[S]uppose, upon noticing a child in distress I form the vague, unspecific prior intention “do something to help that child”: a very broad and shallow valley self-organizes in my mental landscape. In self-organizing a region of cognitive space, prior intentions… exclude some options from future consideration. That is, forming the prior intention “do something to help that child” eliminates not doing anything to help that child as a future possibility. The coordinate for that alternative drops out of my phase space, as does a chute that terminates on that coordinate. (p. 200)

In this context, the agent’s intention need not be specific for her particular “act-token” to be intentional. Once she decides to help the child, the act-token or actual behavior in which form the intention takes shape is determined by the “interaction between [this] vague prior intention and the ‘lay of the land’” (p. 201).

Given the length of this review already, I’ll try to summarize some of the uses to which Juarrero puts this concept of intention leading to act-tokens.

  • She contrasts “basic acts”—corresponding to shallow basins in the topography to “proximate intentions”—“deeper, narrower valley[s]” (p. 202).
  • She discusses how an intentional basic act allows attribution of intention to its necessary consequences, including the bombardier whose intention to destroy a city consequently includes an intention to kill the civilians in it (pp. 203-205).
  • Similarly, intention can be attributed to the basic as a result of an intention toward its consequent. For example, my intention to turn off the light gives intention to the act-token of flipping the switch, even if I do so unconsciously.
  • Juarrero discusses the philosophical problem of whether “I intend to A” implies “I will A” (pp. 270-208). She concludes “no,” on the grounds that an intend can later be overwhelmed by other attractors.
  • She discusses some examples in the context of an intention to get milk on the way home and whether to drive or take the bus home (pp. 209-211).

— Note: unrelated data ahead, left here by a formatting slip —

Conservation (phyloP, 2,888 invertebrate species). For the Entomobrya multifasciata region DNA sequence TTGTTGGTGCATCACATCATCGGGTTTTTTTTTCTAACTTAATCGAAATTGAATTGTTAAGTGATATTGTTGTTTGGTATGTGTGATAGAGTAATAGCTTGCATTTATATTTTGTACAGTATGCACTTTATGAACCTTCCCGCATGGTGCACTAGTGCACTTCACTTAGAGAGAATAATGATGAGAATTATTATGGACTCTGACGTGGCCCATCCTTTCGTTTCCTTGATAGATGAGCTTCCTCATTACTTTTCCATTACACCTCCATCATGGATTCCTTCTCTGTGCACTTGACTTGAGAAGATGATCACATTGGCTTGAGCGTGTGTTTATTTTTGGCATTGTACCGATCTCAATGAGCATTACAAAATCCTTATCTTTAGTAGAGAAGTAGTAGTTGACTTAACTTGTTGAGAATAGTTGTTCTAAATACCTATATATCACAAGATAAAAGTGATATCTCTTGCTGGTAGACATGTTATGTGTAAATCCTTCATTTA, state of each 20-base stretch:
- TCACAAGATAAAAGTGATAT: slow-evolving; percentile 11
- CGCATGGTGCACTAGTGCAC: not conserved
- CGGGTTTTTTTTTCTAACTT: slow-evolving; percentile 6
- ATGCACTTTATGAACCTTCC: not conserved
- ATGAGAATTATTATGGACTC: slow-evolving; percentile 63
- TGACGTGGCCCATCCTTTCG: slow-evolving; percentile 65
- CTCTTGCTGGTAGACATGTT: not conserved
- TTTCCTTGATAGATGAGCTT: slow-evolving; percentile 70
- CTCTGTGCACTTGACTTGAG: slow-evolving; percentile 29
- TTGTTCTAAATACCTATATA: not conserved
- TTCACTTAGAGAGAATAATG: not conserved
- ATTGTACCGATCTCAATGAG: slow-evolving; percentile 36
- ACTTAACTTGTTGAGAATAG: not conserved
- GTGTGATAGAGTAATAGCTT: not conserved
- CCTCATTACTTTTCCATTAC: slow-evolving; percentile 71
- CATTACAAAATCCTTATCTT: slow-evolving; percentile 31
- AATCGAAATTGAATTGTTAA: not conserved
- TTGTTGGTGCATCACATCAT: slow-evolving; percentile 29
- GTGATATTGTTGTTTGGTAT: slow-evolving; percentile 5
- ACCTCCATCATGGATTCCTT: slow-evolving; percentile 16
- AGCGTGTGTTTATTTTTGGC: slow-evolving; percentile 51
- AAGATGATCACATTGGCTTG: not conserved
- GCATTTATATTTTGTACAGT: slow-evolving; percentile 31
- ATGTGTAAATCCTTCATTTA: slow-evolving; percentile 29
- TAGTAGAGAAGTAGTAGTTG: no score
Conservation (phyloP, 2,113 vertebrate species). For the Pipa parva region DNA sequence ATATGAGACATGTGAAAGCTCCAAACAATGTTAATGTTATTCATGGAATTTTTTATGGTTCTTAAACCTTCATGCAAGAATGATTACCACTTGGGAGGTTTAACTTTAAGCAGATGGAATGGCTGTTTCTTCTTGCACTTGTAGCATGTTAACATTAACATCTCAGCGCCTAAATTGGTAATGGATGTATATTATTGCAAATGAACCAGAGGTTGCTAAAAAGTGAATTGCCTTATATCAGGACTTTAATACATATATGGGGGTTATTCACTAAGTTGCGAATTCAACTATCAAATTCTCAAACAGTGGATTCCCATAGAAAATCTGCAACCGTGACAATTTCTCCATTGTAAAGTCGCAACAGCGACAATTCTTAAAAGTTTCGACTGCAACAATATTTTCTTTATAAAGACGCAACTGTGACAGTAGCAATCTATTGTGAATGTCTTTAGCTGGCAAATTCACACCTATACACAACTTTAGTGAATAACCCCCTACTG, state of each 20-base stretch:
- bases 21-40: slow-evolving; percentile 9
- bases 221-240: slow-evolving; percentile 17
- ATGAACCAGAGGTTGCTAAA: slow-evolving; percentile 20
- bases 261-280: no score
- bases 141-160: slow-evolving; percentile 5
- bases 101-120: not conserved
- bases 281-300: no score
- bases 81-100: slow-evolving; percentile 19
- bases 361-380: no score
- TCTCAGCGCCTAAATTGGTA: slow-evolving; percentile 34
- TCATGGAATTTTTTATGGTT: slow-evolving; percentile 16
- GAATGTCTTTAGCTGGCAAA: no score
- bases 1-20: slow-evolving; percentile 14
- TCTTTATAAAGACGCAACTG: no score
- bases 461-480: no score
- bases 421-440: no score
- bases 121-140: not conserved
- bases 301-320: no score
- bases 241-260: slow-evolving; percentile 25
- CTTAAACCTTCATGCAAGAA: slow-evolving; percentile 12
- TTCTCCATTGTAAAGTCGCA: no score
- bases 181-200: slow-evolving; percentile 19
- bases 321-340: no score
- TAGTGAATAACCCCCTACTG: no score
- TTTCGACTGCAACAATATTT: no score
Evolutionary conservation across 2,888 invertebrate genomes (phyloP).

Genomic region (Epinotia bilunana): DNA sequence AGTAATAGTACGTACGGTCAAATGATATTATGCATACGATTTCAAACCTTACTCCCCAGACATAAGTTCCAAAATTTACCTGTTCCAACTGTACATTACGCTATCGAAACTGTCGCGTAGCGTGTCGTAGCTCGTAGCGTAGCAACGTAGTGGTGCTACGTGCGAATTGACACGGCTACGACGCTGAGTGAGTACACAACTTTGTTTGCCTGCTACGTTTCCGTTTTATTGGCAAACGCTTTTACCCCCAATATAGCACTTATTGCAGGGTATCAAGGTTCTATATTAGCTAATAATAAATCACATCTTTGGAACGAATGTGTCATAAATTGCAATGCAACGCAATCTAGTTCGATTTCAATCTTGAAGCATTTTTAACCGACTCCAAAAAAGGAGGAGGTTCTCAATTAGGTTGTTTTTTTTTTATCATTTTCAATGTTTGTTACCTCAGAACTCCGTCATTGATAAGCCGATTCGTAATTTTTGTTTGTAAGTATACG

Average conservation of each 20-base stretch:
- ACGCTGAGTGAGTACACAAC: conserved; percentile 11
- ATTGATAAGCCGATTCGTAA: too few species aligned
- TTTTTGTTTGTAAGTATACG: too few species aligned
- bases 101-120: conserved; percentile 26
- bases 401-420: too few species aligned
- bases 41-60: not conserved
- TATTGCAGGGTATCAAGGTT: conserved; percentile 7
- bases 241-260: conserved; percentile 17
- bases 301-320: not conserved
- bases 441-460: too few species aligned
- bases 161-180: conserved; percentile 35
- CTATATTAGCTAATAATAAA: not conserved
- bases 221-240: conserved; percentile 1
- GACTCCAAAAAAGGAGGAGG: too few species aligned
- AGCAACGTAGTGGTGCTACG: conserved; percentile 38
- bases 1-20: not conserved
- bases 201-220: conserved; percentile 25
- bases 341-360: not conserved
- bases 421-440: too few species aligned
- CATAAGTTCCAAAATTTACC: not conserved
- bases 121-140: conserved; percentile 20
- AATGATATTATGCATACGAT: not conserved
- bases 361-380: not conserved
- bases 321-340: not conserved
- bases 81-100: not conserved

• She acknowledges the possibility of error in this system, citing McClamrock: “running the control loop through the environment is a fast and efficient but sloppy strategy. But then, nature selects for resilience, not meticulousness” (p. 211).
  • Finally, Juarrero provides a nice summary (pp. 211-213), explaining how her approach relates to behavioralism, contemporary action philosophy, and cognitive science.

BNL questions/comments:

  • I struggled some with the text at pp. 144-145. I don’t really understand the balance of entropy that Juarrero argues the system maintains. It appears that she claims the top-down constraints locally increase order, but bottom-up, “enabling contextual constraints… renew message variety.”

Interesting concepts/terms/oppositions that are defined or explored in this text:

  • Aristotle’s formal and final causes, which I take to mean a description of its present material form and of its optimal future form (e.g., for an acorn, the final cause might be a full-grown oak) (p. 131).
  • (inert) epiphenomenon, as used at p. 131. I read this as the psychological sense of epiphenomenon, the phenomenon that cannot affect primary phenomena but can be affected by them; rather than as a synonym for “emergent effect” in complex systems theory.
  • Autocatalysis, which I understand to mean a group of reactions that produces its own catalyst(s) (p. 131).

One Response to “Juarrero, Dynamics in Action, Chapter 13”


  1. Juarrero, Dynamics in Action, Chapter 14 « Rhetoricked - December 26, 2012

    […] may find it helpful to review the reviews I wrote of Chapter 9 and Chapter 13 of this book before tackling the current chapter. Not that those earlier reviews are great, but […]